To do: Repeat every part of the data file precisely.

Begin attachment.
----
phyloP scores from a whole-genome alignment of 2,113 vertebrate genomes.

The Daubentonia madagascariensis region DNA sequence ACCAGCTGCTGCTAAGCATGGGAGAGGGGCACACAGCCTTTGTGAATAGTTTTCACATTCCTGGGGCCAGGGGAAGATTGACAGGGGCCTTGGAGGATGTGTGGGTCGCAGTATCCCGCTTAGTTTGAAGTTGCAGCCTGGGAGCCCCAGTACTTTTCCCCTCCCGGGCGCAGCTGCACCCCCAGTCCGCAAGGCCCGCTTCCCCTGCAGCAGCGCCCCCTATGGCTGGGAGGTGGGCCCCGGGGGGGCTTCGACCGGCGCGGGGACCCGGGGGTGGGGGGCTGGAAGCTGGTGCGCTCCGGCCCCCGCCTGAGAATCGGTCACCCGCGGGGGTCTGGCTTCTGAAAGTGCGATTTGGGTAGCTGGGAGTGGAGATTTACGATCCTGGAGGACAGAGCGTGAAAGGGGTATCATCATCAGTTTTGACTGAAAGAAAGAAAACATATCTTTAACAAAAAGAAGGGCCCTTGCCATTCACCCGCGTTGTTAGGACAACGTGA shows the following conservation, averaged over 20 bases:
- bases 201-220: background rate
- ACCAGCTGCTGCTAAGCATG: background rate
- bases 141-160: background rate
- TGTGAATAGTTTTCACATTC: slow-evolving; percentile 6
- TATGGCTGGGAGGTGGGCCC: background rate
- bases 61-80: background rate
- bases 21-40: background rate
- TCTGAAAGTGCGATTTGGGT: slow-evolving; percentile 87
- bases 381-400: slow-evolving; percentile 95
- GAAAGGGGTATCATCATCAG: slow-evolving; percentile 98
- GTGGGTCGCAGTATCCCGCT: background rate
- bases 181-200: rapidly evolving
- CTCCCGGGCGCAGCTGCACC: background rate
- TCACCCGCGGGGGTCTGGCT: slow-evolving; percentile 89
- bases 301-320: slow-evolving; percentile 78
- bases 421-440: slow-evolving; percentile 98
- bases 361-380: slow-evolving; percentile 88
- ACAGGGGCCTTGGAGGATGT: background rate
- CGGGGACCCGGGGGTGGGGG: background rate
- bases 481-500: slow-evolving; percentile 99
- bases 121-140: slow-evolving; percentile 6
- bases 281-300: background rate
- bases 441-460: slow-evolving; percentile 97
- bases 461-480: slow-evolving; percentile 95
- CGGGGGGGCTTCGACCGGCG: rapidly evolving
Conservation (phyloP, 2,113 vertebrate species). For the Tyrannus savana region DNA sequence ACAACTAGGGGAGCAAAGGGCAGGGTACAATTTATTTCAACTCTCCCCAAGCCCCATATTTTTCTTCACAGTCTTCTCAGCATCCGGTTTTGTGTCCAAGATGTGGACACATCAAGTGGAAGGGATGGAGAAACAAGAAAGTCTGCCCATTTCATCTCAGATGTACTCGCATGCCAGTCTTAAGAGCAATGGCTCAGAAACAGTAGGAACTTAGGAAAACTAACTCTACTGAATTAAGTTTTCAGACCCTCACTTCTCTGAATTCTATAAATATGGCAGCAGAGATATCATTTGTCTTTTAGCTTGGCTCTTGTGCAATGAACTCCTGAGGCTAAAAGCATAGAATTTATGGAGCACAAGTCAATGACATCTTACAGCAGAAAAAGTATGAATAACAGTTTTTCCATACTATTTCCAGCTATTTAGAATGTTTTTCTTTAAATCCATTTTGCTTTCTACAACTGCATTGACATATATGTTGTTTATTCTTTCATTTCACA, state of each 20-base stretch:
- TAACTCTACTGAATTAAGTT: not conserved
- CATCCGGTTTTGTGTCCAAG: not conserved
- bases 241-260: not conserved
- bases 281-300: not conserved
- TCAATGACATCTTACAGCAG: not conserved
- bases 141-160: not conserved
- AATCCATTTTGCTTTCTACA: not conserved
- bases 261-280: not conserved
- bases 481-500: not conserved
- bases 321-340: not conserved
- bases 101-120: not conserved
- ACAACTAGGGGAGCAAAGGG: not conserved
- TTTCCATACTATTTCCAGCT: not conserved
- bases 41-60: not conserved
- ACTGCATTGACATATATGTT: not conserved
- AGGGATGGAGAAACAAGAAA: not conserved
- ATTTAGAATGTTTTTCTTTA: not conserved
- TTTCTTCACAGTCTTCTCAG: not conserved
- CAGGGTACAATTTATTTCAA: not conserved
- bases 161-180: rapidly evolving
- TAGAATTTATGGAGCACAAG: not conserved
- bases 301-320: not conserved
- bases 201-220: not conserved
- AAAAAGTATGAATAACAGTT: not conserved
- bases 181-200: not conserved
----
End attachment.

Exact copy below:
phyloP scores from a whole-genome alignment of 2,113 vertebrate genomes.

The Daubentonia madagascariensis region DNA sequence ACCAGCTGCTGCTAAGCATGGGAGAGGGGCACACAGCCTTTGTGAATAGTTTTCACATTCCTGGGGCCAGGGGAAGATTGACAGGGGCCTTGGAGGATGTGTGGGTCGCAGTATCCCGCTTAGTTTGAAGTTGCAGCCTGGGAGCCCCAGTACTTTTCCCCTCCCGGGCGCAGCTGCACCCCCAGTCCGCAAGGCCCGCTTCCCCTGCAGCAGCGCCCCCTATGGCTGGGAGGTGGGCCCCGGGGGGGCTTCGACCGGCGCGGGGACCCGGGGGTGGGGGGCTGGAAGCTGGTGCGCTCCGGCCCCCGCCTGAGAATCGGTCACCCGCGGGGGTCTGGCTTCTGAAAGTGCGATTTGGGTAGCTGGGAGTGGAGATTTACGATCCTGGAGGACAGAGCGTGAAAGGGGTATCATCATCAGTTTTGACTGAAAGAAAGAAAACATATCTTTAACAAAAAGAAGGGCCCTTGCCATTCACCCGCGTTGTTAGGACAACGTGA shows the following conservation, averaged over 20 bases:
- bases 201-220: background rate
- ACCAGCTGCTGCTAAGCATG: background rate
- bases 141-160: background rate
- TGTGAATAGTTTTCACATTC: slow-evolving; percentile 6
- TATGGCTGGGAGGTGGGCCC: background rate
- bases 61-80: background rate
- bases 21-40: background rate
- TCTGAAAGTGCGATTTGGGT: slow-evolving; percentile 87
- bases 381-400: slow-evolving; percentile 95
- GAAAGGGGTATCATCATCAG: slow-evolving; percentile 98
- GTGGGTCGCAGTATCCCGCT: background rate
- bases 181-200: rapidly evolving
- CTCCCGGGCGCAGCTGCACC: background rate
- TCACCCGCGGGGGTCTGGCT: slow-evolving; percentile 89
- bases 301-320: slow-evolving; percentile 78
- bases 421-440: slow-evolving; percentile 98
- bases 361-380: slow-evolving; percentile 88
- ACAGGGGCCTTGGAGGATGT: background rate
- CGGGGACCCGGGGGTGGGGG: background rate
- bases 481-500: slow-evolving; percentile 99
- bases 121-140: slow-evolving; percentile 6
- bases 281-300: background rate
- bases 441-460: slow-evolving; percentile 97
- bases 461-480: slow-evolving; percentile 95
- CGGGGGGGCTTCGACCGGCG: rapidly evolving
Conservation (phyloP, 2,113 vertebrate species). For the Tyrannus savana region DNA sequence ACAACTAGGGGAGCAAAGGGCAGGGTACAATTTATTTCAACTCTCCCCAAGCCCCATATTTTTCTTCACAGTCTTCTCAGCATCCGGTTTTGTGTCCAAGATGTGGACACATCAAGTGGAAGGGATGGAGAAACAAGAAAGTCTGCCCATTTCATCTCAGATGTACTCGCATGCCAGTCTTAAGAGCAATGGCTCAGAAACAGTAGGAACTTAGGAAAACTAACTCTACTGAATTAAGTTTTCAGACCCTCACTTCTCTGAATTCTATAAATATGGCAGCAGAGATATCATTTGTCTTTTAGCTTGGCTCTTGTGCAATGAACTCCTGAGGCTAAAAGCATAGAATTTATGGAGCACAAGTCAATGACATCTTACAGCAGAAAAAGTATGAATAACAGTTTTTCCATACTATTTCCAGCTATTTAGAATGTTTTTCTTTAAATCCATTTTGCTTTCTACAACTGCATTGACATATATGTTGTTTATTCTTTCATTTCACA, state of each 20-base stretch:
- TAACTCTACTGAATTAAGTT: not conserved
- CATCCGGTTTTGTGTCCAAG: not conserved
- bases 241-260: not conserved
- bases 281-300: not conserved
- TCAATGACATCTTACAGCAG: not conserved
- bases 141-160: not conserved
- AATCCATTTTGCTTTCTACA: not conserved
- bases 261-280: not conserved
- bases 481-500: not conserved
- bases 321-340: not conserved
- bases 101-120: not conserved
- ACAACTAGGGGAGCAAAGGG: not conserved
- TTTCCATACTATTTCCAGCT: not conserved
- bases 41-60: not conserved
- ACTGCATTGACATATATGTT: not conserved
- AGGGATGGAGAAACAAGAAA: not conserved
- ATTTAGAATGTTTTTCTTTA: not conserved
- TTTCTTCACAGTCTTCTCAG: not conserved
- CAGGGTACAATTTATTTCAA: not conserved
- bases 161-180: rapidly evolving
- TAGAATTTATGGAGCACAAG: not conserved
- bases 301-320: not conserved
- bases 201-220: not conserved
- AAAAAGTATGAATAACAGTT: not conserved
- bases 181-200: not conserved